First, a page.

Irrevocably united

Fourth Sunday of Advent.

Dear sisters and brothers in Christ,

The Annunciation of the Archangel Gabriel to the Blessed Virgin Mary has provided inspiration for many artists. There are numberless paintings depicting this momentous event in the history of salvation, marking the beginning in time of the mystery of the Incarnation of the Eternal Word of God in the person of Jesus Christ.

There is one painting in particular by Henry Ossawa Tanner that I particularly like because it seems to me that it captures the scene with great beauty and realism. It is part of the collection of the Philadelphia Museum of Art.

What I like about Tanner’s Annunciation is the fact that the Blessed Mother is not depicted as an Italian princess from the Renaissance in a palace or the angel as a young man with wings and the action of the Holy Spirit as a dotted line from a dove to Mary. The face of Mary in the picture is that of a young Jewish maiden who seems surprised and overwhelmed yet radiates serenity and joy. I also like the colors and light of the painting. There is an explosion of light that seems to capture the mystery and convey it with great force. After all, the event itself is one of cosmic proportions. The One whom the universe cannot contain, because He is the creator of everything that exists, the One through whom, in whom and for whom all things exist is about to irrevocably embrace human nature so as to bring creation to its fulfillment in Him.

The Gospel passage in its simple beauty also radiates mystery and joy. It presents the Blessed Mother as a creature filled with awe and wonder, yet at peace. She does not question God’s loving plan and her role that are being revealed to her by the messenger but seeks to understand how this will come to be and immediately joins in proclaiming herself the “handmaid of the Lord.” Her will, her intellect and her emotions are in perfect harmony with the will of God, whose mother she will become. Indeed, she is at the same time a daughter of God, the Father and the mother of the Only Begotten Son of God and, thus, properly called Mother of God. Jesus is son of David and David’s Lord.

Saint Bernard of Clairvaux has a beautiful homily in praise of the Virgin Mother, which appears in the Liturgy of the hours during these days of immediate preparation for Christmas, where he places himself in that instant in time when the Annunciation is taking place and Mary is about to utter her response. In it, the abbot begs the Virgin to haste in her response because “Tearful Adam with his sorrowing family begs this of you… Abraham begs it, David begs it. All the other holy patriarchs, your ancestors, ask it of you. This is what the whole earth waits for, prostrate at your feet. It is right in doing so, for on your word depends comfort for the wretched, ransom for the captive, freedom for the condemned, indeed, salvation for all the sons of Adam, the whole of your race.”

All of creation is redeemed by the Incarnation of the Eternal Word of God. The Incarnation is not God’s plan B in the face of sin, but the consummation of his creative work. It makes manifest the fact that everything was created for communion with Him, a communion that He desires so fervently with those created in His image and likeness that He goes to the extreme of becoming what He is not so as to irrevocably unite His nature to ours. The young maiden of Nazareth, by her Divine Motherhood, becomes the new Eve, the mother of all the living. At the supreme moment in human history, when the purpose of the Incarnation is fully revealed and accomplished, the Paschal mystery, the Death and Resurrection of Christ she will be explicitly given to us as Jesus’ parting gift.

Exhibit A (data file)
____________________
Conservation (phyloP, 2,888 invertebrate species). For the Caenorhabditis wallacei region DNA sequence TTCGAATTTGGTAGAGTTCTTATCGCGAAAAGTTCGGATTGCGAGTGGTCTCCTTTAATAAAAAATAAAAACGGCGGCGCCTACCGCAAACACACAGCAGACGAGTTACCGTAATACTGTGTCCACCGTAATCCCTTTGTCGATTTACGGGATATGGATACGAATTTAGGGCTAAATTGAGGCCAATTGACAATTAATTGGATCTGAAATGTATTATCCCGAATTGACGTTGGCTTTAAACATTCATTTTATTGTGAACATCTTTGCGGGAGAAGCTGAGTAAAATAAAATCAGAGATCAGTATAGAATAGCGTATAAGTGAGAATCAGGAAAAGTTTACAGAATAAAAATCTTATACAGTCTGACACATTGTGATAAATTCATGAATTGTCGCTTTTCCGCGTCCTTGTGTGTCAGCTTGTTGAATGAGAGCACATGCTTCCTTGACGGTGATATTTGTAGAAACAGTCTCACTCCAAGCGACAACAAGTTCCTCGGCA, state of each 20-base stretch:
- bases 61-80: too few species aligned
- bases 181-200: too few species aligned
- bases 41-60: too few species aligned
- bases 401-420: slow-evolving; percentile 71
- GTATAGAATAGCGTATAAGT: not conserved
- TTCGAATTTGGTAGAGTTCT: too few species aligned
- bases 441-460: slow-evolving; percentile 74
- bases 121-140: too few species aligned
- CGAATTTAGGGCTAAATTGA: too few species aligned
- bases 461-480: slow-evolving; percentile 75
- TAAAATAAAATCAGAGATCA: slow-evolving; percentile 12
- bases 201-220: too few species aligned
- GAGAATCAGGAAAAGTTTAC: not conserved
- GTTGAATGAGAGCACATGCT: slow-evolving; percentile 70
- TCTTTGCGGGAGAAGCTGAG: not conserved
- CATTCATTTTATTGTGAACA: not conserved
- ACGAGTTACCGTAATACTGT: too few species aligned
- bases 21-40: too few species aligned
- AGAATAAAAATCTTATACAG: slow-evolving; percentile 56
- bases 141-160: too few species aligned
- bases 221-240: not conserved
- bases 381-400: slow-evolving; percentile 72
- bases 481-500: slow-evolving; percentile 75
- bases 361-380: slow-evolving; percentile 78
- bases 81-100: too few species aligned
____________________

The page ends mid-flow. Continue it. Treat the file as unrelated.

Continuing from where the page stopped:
Every time we pray the Hail Mary we also place ourselves in the midst of that momentous event presented for our contemplation on this Fourth Sunday of Advent which this year coincides with Christmas Eve, December 24. We pronounce the same words that the Archangel uttered in his greeting of the Blessed Mother. We then, of course, make our own the words of St. Elizabeth, the mother of John the Baptist, at the Visitation and conclude with a request that Mary may pray for us, but we begin at the Annunciation, for it is then and there that Mary becomes the model for everything the Church collectively and every Christian individually aspire to be. It is there that the we realize that Creation and Redemption go hand in hand, that the natural order and the supernatural are intertwined and held together by a bond of love.

There is another traditional prayer that captures with even greater detail and intensity these momentous events and brings us deeper into the mystery of the Incarnation. It is the Angelus, which is usually prayed three times a day, in the morning, at noon and in the evening. The students of St. Patrick School stop whatever they are doing when the bells in the tower ring at noon to pray the Angelus and lift up their minds to the contemplation of the mystery of the Incarnation which brings meaning to everything human and every human activity and project, including intellectual work, because by it everything that is truly human becomes a vehicle for communion with God who “became flesh and dwelt among us.” Sin, of course, being inhuman, contrary to human nature, not only separates us from the love of God but defaces the humanity we share with the Eternal Word of God.

These days we celebrate with special intensity the fact that God has irrevocably embraced human nature with the cooperation of a creature purely and simply because He loves us! Let us rejoice and be glad! Merry Christmas!

Fr. Roberto M. Cid